Mayan culture and History
Pre-Mayan cultures inhabited the Yucatán Peninsula as early as 3000 B.C. During the 10th century, a Mayan group known as the Itzáes migrated into the area and built the cities of Coba, Xcaret, Xel Ha and Tulum. They also founded Chichén-Itzá and Champotón nearby in what would become the state of Yucatán.
In 1502, members of Christopher Columbus’ final expedition became the first Spaniards to make contact with the inhabitants of Quintana Roo when they happened upon several native fishing boats off the coast. Nine years later, another Spanish ship came to the area and became stranded. Natives captured the survivors and killed all but two, Gonzalo Guerrero and Jerónimo de Aguilar, who were spared and assimilated into Mayan society.
Did You Know?
In 1902, the territory was named after a well-known lawyer, Andrés Quintana Roo, who was born in the city of Mérida in the neighboring state of Yucatán. He and his wife, Doña Leona Vicario, supported Mexico's fight for independence.
In the first quarter of the 16th century, several Spanish explorers ventured into the vicinity of Quintana Roo without establishing any settlements. One of these conquistadors was Hernán Cortés, who landed at Chetumal in 1519 and rescued Jerónimo de Aguilar eight years after his capture by the Mayans. In 1526, King Carlos V authorized Francisco de Montejo to conquer the Yucatán Peninsula. For several years, Montejo fought the Mayans on both the east and west coasts, but he failed to pacify the region and abandoned the attempt in 1535. Later, his son would meet with greater success, founding the cities of Mérida and Campeche in the 1540s.
Coastal settlements came under frequent attack by pirates during the 16th and 17th centuries; Salamanca de Balacar, for example, was sacked and then abandoned in 1652. Despite the difficulties, the Spanish increased their efforts to protect their holdings because the Yucatán Peninsula offered the closest mainland ports for the valuable Caribbean islands.
When Mexico began its fight for independence from Spain in 1810, it found an ardent supporter in the young lawyer Andrés Quintana Roo, a native of Mérida. Quintana Roo was instrumental in shaping Mexico’s formal declaration of independence, and he served in a wide variety of legislative and judicial posts as the new Mexican government took shape. In recognition of his contributions, President Porfirio Díaz named the new state after Quintana Roo in 1902.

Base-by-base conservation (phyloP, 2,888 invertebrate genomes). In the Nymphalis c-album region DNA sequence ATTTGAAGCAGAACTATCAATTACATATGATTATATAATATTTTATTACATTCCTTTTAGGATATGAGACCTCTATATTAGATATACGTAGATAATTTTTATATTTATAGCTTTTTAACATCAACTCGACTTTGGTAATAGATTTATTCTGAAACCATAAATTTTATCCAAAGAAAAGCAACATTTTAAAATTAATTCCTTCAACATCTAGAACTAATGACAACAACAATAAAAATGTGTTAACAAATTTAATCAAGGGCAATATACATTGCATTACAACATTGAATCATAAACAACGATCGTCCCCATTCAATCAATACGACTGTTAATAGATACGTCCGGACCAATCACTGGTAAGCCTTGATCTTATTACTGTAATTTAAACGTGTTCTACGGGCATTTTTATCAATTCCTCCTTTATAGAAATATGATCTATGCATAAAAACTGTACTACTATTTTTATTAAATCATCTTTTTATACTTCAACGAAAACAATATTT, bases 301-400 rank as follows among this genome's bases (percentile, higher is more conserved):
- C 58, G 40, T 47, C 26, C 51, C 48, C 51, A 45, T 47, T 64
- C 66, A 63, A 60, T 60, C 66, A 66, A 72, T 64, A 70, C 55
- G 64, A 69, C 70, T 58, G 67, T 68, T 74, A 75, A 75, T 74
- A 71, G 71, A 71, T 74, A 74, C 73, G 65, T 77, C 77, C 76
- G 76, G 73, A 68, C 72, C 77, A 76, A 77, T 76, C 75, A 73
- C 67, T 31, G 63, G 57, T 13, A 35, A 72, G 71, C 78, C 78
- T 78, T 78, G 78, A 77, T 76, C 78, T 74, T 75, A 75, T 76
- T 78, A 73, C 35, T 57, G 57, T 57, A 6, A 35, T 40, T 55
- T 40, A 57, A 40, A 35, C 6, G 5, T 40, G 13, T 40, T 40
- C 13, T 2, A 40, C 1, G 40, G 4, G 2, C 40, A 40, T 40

Following Mexico’s independence from Spain, national boundaries in the Yucatán region were disputed by Guatemala (also recently independent), Belize (a colony of Great Britain) and Mexico. The issue was finally resolved by the Marshall Saint John Treaty, which established the border between Belize and Mexico on the Hondo River at the southern end of Quintana Roo.
Throughout the 19th century, the native population of the Yucatán Peninsula frequently rebelled against the Mexican government. They were finally subdued at the beginning of the 20th century, and Quintana Roo became a separate territory on November 24, 1902, by decree of President Porfirio Díaz.
When the Mexican revolution started in 1910, the population in Quintana Roo was deeply divided. Those who held most of the political and economic power supported Díaz, but the Mayan descendants took up arms against the Díaz government. Although the Mexican army overpowered most of the indigenous rebels, it lost the larger war waged by Emiliano Zapata, Pancho Villa, Francisco I. Madero and others. When Díaz was overthrown, Madero appointed General Manuel Sanchez as the new Quintana Roo governor, removing Díaz’s protégé, General Ignacio Bravo.
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